And European leaders here and in Berlin and Paris have been saying distinct ”” sometimes directly contradictory ”” things about whether there is a bailout deal for Greece still on the table, and whether they want Greece to hold its referendum before they can renew discussions about it.

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Posted in * Economics, Politics, * International News & Commentary, Anthropology, Credit Markets, Currency Markets, Economy, Ethics / Moral Theology, Europe, Foreign Relations, Greece, Politics in General, The Banking System/Sector, Theology

(FT) Gideon Rachman–Europe’s dream is dying in Greece

The danger now is that, just as Greece was once a trailblazer in linking a democratic transition to the European project, so it may become an emblem of a new and dangerous process: the disintegration of the EU. The current crisis could easily lead to the country leaving the euro and eventually the union itself. That would undermine the fundamental EU proposition: that joining the European club is the best guarantee of future prosperity and stability.

Even if an angry and impoverished Greece ultimately remains inside the tent, the link between the EU and prosperity will have been ruptured. For the horrible truth is dawning that it is not just that the EU has failed to deliver on its promises of prosperity and unity. By locking Greece and other EU countries into a failed economic experiment ”” the euro ”” it is now actively destroying wealth, stability and European solidarity.

The dangers of that process are all the more pronounced because Greece is in a highly strategic location. To the south lies the chaos and bloodshed of Libya; to the north lies the instability of the Balkans; to the east, an angry and resurgent Russia.

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Posted in * Economics, Politics, * International News & Commentary, Anthropology, Credit Markets, Currency Markets, Economy, Ethics / Moral Theology, Euro, Europe, European Central Bank, Foreign Relations, Greece, Housing/Real Estate Market, Labor/Labor Unions/Labor Market, Politics in General, The Banking System/Sector, The Credit Freeze Crisis of Fall 2008/The Recession of 2007--, Theology

(Upshot NYT) Neil Irwin–Does It Really Matter Exactly When the Federal Reserve Raises Rates?

What is in Fed officials’ control is what they do today and tomorrow and in their policy meeting Sept. 16 and 17. So by deciding to raise rates then (or deciding not to), they are sending a more powerful signal than any speech or written statement that they believe it is time to start winding down the era of easy money.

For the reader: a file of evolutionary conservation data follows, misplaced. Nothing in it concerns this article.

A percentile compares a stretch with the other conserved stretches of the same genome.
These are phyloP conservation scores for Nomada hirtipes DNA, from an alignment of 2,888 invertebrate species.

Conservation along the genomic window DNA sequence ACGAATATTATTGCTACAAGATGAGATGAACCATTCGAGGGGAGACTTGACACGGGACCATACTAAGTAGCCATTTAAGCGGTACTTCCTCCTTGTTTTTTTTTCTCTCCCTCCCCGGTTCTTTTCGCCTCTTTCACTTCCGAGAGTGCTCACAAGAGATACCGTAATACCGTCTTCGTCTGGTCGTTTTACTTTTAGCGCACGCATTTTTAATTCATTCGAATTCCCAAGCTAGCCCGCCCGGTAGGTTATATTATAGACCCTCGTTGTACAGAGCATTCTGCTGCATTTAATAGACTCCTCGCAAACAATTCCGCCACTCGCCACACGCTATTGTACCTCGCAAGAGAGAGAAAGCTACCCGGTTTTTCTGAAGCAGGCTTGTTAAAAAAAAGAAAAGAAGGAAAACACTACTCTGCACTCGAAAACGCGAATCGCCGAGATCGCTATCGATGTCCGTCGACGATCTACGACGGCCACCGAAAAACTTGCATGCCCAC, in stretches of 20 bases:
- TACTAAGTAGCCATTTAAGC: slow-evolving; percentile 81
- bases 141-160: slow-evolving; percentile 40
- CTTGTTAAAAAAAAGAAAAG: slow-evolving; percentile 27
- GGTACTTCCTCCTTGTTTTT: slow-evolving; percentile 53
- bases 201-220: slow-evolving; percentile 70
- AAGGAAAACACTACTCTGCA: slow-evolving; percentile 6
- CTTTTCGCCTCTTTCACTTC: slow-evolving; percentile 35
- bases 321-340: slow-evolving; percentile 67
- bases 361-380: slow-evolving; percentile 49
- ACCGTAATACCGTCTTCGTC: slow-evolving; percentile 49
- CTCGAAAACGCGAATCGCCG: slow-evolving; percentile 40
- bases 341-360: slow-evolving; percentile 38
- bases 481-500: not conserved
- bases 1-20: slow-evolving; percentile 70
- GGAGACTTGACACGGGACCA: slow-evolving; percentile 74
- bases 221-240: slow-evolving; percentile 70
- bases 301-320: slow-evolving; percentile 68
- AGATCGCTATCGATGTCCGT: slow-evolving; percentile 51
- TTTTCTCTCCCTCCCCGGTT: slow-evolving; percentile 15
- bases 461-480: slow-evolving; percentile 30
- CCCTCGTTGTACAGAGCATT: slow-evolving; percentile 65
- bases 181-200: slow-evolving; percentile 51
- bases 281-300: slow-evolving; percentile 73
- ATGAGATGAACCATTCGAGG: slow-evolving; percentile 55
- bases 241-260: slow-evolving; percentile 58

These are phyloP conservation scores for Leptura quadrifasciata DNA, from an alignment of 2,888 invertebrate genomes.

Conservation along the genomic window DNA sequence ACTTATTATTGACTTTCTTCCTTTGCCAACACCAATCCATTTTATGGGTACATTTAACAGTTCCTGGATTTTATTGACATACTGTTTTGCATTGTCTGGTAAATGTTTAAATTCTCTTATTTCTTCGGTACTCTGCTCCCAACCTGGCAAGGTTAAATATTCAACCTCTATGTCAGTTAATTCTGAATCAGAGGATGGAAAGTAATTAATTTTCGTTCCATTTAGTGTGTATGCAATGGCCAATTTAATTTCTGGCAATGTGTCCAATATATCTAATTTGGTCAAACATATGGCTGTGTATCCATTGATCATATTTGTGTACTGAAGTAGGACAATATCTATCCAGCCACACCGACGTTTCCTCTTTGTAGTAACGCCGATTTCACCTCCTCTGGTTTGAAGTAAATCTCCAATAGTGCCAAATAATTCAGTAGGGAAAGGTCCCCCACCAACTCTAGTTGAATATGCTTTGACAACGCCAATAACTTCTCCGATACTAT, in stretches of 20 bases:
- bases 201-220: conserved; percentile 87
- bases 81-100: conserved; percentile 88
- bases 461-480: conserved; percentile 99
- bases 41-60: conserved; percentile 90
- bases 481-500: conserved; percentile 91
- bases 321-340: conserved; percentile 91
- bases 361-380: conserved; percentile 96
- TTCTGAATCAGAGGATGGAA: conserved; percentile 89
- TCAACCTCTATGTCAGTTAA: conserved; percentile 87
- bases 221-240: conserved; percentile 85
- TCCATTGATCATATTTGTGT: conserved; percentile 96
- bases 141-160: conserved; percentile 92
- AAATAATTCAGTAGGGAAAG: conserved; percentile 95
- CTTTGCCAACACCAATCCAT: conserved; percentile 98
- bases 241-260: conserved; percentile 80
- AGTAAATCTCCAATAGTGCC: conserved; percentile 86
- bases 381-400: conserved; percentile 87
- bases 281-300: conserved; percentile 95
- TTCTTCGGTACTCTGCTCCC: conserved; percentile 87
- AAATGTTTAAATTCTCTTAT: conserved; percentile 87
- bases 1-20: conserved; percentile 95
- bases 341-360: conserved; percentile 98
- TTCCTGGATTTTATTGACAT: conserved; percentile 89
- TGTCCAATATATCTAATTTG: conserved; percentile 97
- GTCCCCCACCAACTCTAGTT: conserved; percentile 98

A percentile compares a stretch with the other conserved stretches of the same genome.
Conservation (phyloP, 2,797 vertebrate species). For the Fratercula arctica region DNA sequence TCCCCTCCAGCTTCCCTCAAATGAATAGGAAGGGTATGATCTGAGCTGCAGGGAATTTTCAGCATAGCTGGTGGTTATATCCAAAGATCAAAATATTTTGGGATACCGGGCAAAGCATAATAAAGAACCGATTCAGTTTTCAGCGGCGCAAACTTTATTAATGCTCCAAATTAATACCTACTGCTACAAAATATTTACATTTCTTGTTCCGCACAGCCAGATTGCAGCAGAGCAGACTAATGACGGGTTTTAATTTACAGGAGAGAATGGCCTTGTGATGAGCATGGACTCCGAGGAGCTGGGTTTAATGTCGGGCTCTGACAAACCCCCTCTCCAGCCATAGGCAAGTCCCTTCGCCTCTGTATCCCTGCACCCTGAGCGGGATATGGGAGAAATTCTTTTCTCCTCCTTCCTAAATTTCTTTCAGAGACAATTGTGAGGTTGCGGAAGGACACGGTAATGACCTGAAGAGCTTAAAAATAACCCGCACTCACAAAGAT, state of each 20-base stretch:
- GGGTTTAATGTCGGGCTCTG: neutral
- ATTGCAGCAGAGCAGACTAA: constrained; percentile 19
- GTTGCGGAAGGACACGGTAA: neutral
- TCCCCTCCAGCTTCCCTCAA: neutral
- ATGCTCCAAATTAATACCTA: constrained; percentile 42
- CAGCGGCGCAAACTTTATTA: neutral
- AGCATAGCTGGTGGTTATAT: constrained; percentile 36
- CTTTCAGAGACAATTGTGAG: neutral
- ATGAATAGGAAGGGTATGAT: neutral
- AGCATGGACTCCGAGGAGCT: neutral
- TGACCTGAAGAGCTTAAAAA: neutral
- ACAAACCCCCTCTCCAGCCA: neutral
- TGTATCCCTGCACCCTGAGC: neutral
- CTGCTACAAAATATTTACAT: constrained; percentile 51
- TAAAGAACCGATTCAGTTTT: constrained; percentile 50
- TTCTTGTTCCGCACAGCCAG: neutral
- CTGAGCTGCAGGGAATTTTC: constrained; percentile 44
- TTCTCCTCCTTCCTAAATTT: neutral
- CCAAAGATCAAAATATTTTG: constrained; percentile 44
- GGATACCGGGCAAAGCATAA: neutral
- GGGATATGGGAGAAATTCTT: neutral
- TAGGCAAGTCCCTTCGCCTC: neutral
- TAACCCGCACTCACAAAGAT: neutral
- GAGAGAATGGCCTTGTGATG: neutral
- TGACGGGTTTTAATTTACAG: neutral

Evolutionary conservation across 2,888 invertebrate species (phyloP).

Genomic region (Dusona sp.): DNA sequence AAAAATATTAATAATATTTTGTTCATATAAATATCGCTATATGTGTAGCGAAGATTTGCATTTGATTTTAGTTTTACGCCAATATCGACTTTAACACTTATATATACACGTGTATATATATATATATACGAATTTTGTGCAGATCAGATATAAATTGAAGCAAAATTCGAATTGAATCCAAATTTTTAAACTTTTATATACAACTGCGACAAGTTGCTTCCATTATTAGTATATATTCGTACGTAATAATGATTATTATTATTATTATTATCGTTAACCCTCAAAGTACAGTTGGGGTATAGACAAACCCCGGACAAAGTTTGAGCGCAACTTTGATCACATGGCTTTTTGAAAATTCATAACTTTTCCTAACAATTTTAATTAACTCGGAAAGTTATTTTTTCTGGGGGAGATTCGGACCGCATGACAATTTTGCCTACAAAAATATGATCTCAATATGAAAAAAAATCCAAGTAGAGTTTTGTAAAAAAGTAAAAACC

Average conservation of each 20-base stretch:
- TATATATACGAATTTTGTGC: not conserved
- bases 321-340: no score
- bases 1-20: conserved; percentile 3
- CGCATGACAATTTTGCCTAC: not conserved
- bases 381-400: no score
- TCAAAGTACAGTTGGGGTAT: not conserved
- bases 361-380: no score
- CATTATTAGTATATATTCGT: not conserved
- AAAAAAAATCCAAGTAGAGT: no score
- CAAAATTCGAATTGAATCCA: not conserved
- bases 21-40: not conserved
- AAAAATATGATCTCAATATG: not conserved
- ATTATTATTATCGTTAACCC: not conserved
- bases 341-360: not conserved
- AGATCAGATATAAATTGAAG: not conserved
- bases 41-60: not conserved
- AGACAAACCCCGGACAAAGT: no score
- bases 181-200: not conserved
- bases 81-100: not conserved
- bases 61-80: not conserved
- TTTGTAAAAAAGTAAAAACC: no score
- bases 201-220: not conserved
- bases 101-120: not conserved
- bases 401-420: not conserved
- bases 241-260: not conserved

The thing is, Ms. Yellen and her colleagues know this, and that comments like those she made Wednesday won’t do much to change it. The best they can do is try to manage expectations so that people don’t assume that a quarter-percentage point rise in the Fed’s interest rate target in September automatically translates to much higher rates in a year or two.

In other words, Ms. Yellen may be an economist, but she is well aware that her tools for managing the economy work via financial markets. So how bond traders interpret the Fed’s words and actions matter a great deal.

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Posted in * Culture-Watch, * Economics, Politics, Credit Markets, Currency Markets, Economy, Ethics / Moral Theology, Federal Reserve, Psychology, The U.S. Government, Theology

(FT) Regulators warn of cyber threat to financial stability

US regulators are increasingly concerned about the threat that cyber attacks pose to financial stability after assaults on Sony Pictures and Target highlighted the proliferating range of techniques used by digital raiders.

In a new report on risks to the financial system, regulators also sounded the alarm on risk-taking by institutions searching for higher investment yields, as well as the threat of rising interest rates triggering market volatility.

On cyber security, the annual report from the Financial Stability Oversight Council said “the prospect of a more destructive incident that could impair financial sector operations” was even more concerning than recent breaches that have compromised financial information.

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Posted in * Culture-Watch, * Economics, Politics, Blogging & the Internet, Corporations/Corporate Life, Credit Markets, Currency Markets, Defense, National Security, Military, Economy, Ethics / Moral Theology, Globalization, Law & Legal Issues, Science & Technology, Stock Market, Theology